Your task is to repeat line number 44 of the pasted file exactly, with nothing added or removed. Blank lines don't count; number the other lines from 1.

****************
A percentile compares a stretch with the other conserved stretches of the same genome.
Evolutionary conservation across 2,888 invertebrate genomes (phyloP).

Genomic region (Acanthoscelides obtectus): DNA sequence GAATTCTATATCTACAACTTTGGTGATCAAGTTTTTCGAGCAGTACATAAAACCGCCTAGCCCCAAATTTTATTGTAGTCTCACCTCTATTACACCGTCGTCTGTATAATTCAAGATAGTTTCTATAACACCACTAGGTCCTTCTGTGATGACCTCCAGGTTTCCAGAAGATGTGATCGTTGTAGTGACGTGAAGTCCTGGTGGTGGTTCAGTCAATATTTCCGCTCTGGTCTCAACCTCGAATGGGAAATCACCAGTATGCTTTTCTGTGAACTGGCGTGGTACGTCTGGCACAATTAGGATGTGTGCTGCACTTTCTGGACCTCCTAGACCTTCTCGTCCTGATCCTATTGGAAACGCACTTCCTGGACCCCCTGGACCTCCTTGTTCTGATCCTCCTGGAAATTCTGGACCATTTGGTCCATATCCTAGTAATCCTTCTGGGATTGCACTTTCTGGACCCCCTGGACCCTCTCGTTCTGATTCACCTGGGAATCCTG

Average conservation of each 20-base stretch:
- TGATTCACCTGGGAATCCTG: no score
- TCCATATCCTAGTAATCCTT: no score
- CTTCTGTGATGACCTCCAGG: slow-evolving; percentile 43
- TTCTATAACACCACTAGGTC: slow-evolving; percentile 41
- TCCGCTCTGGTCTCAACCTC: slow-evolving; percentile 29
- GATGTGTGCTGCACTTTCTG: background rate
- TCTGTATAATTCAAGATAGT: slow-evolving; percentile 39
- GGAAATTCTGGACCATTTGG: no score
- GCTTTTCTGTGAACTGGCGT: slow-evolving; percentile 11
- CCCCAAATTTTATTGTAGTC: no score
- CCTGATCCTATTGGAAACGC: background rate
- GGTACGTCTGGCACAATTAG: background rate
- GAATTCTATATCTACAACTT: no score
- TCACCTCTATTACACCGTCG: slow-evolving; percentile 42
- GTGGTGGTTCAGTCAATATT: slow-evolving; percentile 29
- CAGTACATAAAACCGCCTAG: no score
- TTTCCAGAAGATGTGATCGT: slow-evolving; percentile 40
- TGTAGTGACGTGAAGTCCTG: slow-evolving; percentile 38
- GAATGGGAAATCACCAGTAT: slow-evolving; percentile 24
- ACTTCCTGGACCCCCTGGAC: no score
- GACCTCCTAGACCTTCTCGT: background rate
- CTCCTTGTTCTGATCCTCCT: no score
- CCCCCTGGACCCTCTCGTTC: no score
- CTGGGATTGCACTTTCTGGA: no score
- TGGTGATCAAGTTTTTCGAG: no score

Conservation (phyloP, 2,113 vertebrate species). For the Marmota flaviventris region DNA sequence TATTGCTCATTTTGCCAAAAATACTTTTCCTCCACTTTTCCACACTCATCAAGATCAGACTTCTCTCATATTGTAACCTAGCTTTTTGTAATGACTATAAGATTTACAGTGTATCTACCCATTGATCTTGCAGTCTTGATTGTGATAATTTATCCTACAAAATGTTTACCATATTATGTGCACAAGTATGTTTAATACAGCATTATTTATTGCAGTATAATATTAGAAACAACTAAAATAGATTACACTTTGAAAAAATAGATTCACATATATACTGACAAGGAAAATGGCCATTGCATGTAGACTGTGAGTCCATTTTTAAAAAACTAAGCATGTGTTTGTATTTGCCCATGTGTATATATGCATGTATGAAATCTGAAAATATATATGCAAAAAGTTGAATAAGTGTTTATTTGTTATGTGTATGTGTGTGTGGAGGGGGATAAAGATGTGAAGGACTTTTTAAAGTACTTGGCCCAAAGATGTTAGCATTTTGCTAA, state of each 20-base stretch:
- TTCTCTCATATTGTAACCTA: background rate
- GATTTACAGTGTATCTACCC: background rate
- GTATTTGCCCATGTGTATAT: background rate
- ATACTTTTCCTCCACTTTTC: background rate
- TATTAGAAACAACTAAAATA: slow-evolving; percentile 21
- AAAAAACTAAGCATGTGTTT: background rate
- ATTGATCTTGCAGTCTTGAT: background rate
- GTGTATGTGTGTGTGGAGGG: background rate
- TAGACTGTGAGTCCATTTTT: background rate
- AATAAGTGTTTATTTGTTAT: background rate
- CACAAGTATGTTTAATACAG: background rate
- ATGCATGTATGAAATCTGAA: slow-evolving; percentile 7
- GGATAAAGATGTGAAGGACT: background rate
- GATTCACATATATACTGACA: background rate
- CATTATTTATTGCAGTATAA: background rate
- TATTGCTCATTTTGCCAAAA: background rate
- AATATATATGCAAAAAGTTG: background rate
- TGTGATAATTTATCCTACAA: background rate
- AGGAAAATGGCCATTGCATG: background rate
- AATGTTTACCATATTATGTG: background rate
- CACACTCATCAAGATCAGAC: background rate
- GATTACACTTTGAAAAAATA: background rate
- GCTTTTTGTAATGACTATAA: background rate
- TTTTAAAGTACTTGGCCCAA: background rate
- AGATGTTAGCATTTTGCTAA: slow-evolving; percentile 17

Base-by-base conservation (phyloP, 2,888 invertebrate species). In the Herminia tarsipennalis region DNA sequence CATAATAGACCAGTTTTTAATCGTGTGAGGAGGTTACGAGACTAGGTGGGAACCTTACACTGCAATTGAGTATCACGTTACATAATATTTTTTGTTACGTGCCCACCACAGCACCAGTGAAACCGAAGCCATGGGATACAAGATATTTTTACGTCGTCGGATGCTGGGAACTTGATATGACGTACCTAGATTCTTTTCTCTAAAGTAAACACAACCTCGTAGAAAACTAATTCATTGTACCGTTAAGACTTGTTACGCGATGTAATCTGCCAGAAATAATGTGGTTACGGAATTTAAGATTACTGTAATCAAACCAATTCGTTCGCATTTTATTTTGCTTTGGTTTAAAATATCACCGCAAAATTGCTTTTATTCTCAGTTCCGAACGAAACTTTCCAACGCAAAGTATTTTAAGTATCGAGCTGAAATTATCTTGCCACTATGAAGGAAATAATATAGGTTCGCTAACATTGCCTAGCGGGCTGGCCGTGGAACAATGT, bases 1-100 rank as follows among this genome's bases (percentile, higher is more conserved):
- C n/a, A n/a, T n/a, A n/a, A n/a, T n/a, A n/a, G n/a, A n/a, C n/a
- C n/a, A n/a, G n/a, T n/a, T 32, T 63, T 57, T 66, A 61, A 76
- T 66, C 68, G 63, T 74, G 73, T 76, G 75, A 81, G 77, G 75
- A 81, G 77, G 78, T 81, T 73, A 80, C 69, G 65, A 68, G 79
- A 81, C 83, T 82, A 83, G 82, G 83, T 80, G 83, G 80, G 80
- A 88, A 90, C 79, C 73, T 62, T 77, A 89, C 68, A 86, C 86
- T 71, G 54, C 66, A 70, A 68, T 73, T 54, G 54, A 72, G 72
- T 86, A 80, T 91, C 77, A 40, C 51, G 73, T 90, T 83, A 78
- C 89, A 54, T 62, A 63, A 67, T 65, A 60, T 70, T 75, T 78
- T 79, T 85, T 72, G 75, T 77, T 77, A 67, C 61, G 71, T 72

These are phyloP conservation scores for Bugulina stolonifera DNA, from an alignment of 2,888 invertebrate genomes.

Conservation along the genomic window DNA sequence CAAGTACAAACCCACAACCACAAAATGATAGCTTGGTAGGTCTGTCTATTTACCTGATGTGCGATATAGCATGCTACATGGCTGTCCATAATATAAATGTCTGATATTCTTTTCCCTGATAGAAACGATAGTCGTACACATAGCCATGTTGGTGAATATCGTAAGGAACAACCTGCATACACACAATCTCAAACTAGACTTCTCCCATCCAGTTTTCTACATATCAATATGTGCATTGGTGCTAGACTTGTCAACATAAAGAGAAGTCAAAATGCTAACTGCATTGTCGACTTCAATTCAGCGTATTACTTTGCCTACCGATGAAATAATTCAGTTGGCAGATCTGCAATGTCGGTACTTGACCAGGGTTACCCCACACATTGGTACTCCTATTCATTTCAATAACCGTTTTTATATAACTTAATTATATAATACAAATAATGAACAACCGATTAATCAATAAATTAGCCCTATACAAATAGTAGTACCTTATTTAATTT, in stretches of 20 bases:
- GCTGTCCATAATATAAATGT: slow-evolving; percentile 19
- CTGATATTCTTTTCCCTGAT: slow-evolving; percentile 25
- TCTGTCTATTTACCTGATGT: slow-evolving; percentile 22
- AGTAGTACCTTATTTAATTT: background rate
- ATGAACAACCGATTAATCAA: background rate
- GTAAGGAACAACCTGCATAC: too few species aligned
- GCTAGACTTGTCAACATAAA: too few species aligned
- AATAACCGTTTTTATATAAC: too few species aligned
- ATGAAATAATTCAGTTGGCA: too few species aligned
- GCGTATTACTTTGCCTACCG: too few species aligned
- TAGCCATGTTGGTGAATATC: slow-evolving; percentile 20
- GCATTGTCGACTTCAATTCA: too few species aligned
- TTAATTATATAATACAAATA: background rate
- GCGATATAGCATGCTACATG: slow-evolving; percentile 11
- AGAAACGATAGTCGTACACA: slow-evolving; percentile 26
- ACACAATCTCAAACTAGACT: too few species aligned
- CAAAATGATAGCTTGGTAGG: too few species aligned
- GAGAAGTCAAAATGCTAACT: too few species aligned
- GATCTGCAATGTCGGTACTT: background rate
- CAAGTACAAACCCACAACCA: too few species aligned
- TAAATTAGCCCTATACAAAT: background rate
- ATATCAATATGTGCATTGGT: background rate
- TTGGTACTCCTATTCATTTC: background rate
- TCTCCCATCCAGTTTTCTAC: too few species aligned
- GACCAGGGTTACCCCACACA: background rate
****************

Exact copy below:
- GATTCACATATATACTGACA: background rate